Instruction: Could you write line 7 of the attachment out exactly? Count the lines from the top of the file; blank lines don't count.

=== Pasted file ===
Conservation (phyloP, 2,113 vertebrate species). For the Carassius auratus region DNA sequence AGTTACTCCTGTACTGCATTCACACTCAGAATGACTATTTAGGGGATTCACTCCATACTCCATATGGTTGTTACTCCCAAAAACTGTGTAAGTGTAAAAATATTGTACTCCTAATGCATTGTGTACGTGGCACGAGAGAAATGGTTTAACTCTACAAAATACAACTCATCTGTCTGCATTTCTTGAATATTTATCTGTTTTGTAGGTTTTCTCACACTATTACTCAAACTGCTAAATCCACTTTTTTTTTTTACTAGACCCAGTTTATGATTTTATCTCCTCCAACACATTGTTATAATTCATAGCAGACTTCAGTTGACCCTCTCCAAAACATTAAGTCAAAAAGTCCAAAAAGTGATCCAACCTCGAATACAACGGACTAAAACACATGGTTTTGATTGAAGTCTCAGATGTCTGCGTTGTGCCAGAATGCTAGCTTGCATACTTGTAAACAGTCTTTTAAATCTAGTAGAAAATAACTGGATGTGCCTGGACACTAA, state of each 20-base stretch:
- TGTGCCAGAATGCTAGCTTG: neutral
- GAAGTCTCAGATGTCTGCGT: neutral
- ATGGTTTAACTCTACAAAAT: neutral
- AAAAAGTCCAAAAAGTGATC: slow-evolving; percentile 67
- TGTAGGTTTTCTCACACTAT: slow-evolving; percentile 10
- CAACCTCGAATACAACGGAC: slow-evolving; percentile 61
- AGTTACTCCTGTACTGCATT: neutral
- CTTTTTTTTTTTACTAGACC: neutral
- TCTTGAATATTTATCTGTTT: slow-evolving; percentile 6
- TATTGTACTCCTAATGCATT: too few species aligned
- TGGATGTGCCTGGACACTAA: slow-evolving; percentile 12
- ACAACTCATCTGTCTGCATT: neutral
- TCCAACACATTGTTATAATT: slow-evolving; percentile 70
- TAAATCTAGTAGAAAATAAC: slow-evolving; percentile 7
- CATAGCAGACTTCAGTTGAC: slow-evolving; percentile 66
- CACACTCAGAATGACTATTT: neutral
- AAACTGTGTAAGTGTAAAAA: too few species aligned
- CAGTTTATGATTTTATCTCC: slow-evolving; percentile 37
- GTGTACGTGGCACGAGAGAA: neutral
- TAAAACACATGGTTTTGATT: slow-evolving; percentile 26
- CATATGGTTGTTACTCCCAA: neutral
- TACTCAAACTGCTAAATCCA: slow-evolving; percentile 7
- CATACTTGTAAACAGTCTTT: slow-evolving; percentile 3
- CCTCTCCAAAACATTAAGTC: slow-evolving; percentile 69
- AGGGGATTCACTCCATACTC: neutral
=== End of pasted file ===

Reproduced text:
- CAACCTCGAATACAACGGAC: slow-evolving; percentile 61